News
Danny McCance 26 Apr 2019 10:01am

Stress damaging accountants’ social lives

More than three quarters (76%) of accountants say that work has had a negative impact on their lives in the past 12 months

Almost a third (31%) of accountancy professionals admit to being stressed on a daily basis, while only 2% say they’re completely free of stress, according to the Chartered Accountants Benevolent Association (CABA).

A survey of 251 chartered accountants found that 41% thought they were being overworked and 29% had difficulty in maintaining a good work/life balance.

More than a third (38%) checked emails outside of work hours and 33% while sick or on annual leave.

Almost two thirds (61%) admitted work had caused damage to a close relationship, while 37% said they’d been unable to partake in a hobby.

“While a certain degree of pressure can help with motivation, if stress levels are excessive, we risk becoming less productive or burning out,” Kelly Freehan, CABA service director, warned.

She said firms need to do more to promote a better balance as many chartered accountants are finding workloads “are so severe” that they are checking emails after the workday is done.

The research found younger individuals were disproportionately affected as 43% of 18 to 34-year-olds and 45% of 35 to 44-year-olds report being stressed on a daily basis compared to 13% of 45 to 55-year-olds and 15% of over 55s.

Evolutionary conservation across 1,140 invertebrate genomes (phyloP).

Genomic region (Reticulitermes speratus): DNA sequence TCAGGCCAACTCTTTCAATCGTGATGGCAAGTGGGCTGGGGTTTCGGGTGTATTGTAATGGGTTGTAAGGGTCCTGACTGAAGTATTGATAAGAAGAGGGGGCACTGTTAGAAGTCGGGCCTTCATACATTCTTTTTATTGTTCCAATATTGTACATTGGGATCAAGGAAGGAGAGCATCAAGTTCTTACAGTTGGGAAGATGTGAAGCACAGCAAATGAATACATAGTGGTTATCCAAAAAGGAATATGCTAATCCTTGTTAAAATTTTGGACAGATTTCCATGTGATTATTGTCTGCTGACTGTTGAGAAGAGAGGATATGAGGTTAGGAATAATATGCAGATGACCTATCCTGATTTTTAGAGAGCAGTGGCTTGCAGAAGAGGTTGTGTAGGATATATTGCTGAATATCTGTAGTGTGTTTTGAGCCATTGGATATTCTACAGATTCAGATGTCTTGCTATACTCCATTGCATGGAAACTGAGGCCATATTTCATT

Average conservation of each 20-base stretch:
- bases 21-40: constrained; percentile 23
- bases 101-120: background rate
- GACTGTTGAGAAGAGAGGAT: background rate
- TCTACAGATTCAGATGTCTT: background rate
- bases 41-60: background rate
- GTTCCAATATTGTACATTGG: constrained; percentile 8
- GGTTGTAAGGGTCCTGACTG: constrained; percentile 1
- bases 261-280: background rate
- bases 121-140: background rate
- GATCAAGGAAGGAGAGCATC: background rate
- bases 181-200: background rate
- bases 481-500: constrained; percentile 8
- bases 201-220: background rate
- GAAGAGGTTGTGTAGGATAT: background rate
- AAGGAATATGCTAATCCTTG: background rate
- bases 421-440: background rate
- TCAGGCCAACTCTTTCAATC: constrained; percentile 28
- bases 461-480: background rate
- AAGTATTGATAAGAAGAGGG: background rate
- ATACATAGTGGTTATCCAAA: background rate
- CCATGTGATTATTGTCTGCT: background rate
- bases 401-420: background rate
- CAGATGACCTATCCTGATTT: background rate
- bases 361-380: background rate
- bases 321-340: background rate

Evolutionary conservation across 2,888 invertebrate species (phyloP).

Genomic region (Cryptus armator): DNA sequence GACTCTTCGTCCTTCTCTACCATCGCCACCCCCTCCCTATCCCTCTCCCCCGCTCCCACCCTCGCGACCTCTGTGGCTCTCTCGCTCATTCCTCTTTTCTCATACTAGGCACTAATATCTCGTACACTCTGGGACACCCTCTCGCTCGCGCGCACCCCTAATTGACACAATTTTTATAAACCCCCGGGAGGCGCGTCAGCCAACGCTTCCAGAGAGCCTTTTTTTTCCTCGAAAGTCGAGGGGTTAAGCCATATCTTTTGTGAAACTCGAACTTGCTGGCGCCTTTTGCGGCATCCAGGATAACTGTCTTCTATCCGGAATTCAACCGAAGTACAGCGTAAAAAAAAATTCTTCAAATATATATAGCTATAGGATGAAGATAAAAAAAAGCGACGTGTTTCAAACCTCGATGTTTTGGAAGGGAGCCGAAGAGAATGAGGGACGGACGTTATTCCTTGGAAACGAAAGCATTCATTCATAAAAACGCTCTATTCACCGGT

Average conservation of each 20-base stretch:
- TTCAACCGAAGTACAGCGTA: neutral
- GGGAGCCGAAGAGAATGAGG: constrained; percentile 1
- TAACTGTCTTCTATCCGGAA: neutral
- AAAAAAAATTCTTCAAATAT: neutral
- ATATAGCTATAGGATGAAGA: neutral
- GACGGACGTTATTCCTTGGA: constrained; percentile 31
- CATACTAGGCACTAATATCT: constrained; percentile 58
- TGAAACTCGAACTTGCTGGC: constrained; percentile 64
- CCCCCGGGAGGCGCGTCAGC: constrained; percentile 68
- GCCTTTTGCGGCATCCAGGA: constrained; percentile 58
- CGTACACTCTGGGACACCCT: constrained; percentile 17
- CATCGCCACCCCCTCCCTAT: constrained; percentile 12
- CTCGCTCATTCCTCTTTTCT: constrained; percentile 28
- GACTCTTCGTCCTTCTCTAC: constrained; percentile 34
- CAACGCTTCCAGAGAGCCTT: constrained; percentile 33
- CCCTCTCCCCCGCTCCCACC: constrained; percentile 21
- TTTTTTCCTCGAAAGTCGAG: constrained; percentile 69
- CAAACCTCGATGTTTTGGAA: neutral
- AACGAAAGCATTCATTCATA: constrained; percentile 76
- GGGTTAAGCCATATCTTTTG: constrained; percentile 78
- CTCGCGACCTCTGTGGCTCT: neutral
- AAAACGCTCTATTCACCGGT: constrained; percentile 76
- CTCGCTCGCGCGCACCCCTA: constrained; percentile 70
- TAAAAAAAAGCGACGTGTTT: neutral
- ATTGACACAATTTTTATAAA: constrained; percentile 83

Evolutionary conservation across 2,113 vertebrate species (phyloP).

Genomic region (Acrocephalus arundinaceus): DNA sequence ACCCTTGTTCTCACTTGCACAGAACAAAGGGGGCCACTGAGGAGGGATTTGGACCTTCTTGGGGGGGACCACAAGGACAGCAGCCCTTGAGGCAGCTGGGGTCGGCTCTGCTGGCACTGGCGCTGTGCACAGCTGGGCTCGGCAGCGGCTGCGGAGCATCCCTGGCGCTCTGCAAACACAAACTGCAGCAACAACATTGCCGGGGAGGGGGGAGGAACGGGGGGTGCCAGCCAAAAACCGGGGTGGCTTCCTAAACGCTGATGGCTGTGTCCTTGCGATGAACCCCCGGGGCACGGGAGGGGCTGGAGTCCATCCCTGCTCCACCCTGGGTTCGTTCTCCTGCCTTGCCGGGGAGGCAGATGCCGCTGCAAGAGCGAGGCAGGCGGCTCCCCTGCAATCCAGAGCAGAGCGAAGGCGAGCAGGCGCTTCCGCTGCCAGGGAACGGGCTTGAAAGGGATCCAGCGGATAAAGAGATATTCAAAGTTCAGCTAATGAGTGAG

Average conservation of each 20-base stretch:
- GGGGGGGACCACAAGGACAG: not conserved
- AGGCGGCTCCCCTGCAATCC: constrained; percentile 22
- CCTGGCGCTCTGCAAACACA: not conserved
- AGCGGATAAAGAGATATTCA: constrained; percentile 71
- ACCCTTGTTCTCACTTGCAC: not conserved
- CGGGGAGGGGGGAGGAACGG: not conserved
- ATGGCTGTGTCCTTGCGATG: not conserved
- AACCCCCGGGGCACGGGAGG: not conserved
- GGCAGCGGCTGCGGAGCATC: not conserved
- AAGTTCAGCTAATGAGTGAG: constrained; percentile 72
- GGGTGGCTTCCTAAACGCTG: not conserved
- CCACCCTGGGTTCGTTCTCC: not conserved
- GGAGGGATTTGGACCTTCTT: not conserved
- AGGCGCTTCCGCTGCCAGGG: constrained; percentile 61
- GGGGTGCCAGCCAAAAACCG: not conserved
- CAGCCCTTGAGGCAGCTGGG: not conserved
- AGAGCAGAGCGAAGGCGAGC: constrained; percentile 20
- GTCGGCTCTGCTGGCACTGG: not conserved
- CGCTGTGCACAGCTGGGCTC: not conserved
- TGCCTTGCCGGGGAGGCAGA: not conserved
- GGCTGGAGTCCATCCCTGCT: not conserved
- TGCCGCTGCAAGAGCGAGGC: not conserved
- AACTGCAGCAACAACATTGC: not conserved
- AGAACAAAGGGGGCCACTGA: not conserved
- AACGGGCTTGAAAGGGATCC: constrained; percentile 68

Freehan said that it is particularly concerning to see stress affecting younger individuals and that business leaders need to “provide tangible support” in promoting healthy working practices to “avoid the risk of fewer young people seeking opportunities in accountancy”.

Other factors contributing to stress included office politics (33%), feeling undervalued (29%), having to attend too many meetings (28%) or frustration over pay.

The main cause of stress for a fifth (21%) of respondents was money.

However, this cause of concern seemed to affect the younger generations more with 24% for 18 to 34-year-olds and 35% of 35 to 44-year-olds citing it compared to just 10% of 44 to 45-year-olds and 17% of over 55s.

Research last year found professional services to be the worst sector for managing stress, with accountants and lawyers being the worst in the UK at taking time to relieve stress levels – 78% blamed lack of free time as their biggest obstacle.

Research in February found that more than two thirds (67%) of UK business leaders said a lack of work/life balance was the biggest factor hurting their mental health.

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